NFU secures changes to hemp licensing rules

Environment and climate
Hemp field in summer

Photograph: Samuel Stolicny / Alamy

Changes to industrial hemp licensing are set to make it easier for farmers to grow the crop ahead of the 2025 growing season. 

Currently, industrial hemp (a variety of the Cannabaceae plant containing less than 0.2% THC) can be grown and harvested in the UK production under licence from the Home Office and can be utilised as a beneficial low input break crop in the rotation.

Varieties of industrial hemp permitted to be grown under licence are strains that contain less than 0.2% of the psychoactive substance THC (Tetrahydrocannabinol).

According to feedback from industry, the current licence application process puts many potential growers off, but the NFU has been working with the hemp industry on the current licensing regime, working for more accessible licensing and fairer regulation.

Under the planned changes, licence holders will be able to grow hemp anywhere on a licensed farm and the maximum period for a licence will be extended from three to six years, subject to compliance with the terms of the licence.

Growers will have the option to apply for a licence with a deferred start date of up to a year, which will allow growers to plan a hemp crop into their rotation and order seed in good time, with the changes due to come into force for the 2025 growing season.

‘Huge potential’ 

Responding to the news, NFU Combinable Crops Board chair Jamie Burrows said industrial hemp production provides “huge potential for British arable farmers”.

“It is one of the most sustainable crops farmers can grow, is a really good crop for capturing carbon from the atmosphere, has little to no input requirements and also has the ability to diversify farming businesses and crop rotations, especially when other break crops like oilseed rape are becoming more difficult for British farmers to grow due to increased pest pressure,” he said.

Hemp is an incredibly fast-growing plant, with some varieties growing up to 5m tall in just 3-4 months, absorbing large amounts of CO2.

Industrial hemp production provides huge potential for British arable farmers.”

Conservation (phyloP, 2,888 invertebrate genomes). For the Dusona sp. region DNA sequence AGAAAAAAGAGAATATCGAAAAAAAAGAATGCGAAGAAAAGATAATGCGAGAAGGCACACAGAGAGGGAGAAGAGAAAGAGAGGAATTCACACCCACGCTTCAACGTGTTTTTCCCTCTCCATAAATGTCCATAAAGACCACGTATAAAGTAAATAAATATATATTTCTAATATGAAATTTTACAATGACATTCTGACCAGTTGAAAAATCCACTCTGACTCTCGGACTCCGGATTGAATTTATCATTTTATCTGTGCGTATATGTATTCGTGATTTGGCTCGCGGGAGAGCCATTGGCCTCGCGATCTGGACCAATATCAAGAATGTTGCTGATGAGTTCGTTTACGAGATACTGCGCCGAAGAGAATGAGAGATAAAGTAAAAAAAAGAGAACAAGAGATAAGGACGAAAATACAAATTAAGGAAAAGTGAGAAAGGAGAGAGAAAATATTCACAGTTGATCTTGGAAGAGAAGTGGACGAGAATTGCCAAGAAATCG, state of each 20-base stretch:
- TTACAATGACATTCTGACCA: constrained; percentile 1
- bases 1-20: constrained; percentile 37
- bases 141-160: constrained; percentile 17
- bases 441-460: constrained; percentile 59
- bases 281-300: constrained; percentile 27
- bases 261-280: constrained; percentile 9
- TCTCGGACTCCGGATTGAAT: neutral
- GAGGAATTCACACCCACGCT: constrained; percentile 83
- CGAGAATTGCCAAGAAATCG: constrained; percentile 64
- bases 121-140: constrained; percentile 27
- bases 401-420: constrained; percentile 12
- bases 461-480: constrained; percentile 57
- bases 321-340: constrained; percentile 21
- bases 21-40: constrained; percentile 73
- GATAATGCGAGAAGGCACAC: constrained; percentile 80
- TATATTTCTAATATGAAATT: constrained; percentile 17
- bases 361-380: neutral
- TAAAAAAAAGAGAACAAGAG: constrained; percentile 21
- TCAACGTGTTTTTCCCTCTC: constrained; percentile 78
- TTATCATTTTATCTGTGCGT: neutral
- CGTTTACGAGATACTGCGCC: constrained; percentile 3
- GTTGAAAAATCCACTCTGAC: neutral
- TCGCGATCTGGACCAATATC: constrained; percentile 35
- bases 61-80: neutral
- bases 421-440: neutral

NFU Combinable Crops Board chair Jamie Burrows

Its carbon capture ability combined with low water and pesticide requirements make it an incredibly sustainable crop that contributes toward climate ambitions.

The seeds and plant fibre from the mature stalk can also be processed into a wide range of sustainable and environmentally friendly products.

Growers who wish to produce the controlled parts of the plant (the leaves, flowers) for lawful purposes, including the production of pharmaceuticals such as canabidiol-based products for medicinal use, can do so under a standard cannabis cultivation licence. 

Jamie said he was “extremely pleased” the licensing regime had been reviewed to make it easier for farmers to grow hemp.

“The changes, which have been driven by the NFU, particularly crops board appointee Heather Oldfield, and developed in collaboration with the industry, will also provide farmers with much needed confidence to invest in the industry and expand their farming businesses," he added.

Next steps

The government has said it has asked the Advisory Council on the Misuse of Drugs to provide advice on whether the THC permissible in industrial hemp varieties could be safely raised to 0.3%, but has said any changes to the THC level are not expected to be in place for the 2025 growing season.

The NFU continues to work with government to ensure that UK growers have access to a selection of varieties that meet the needs of an evolving marketplace.

Defra has said the number of hemp licences has grown from six in 2013 to 136 hemp licences in 2023. A first-time licence costs £580 for three growing seasons. Repeat growers currently pay £326 for a licence, less than £109 per year.

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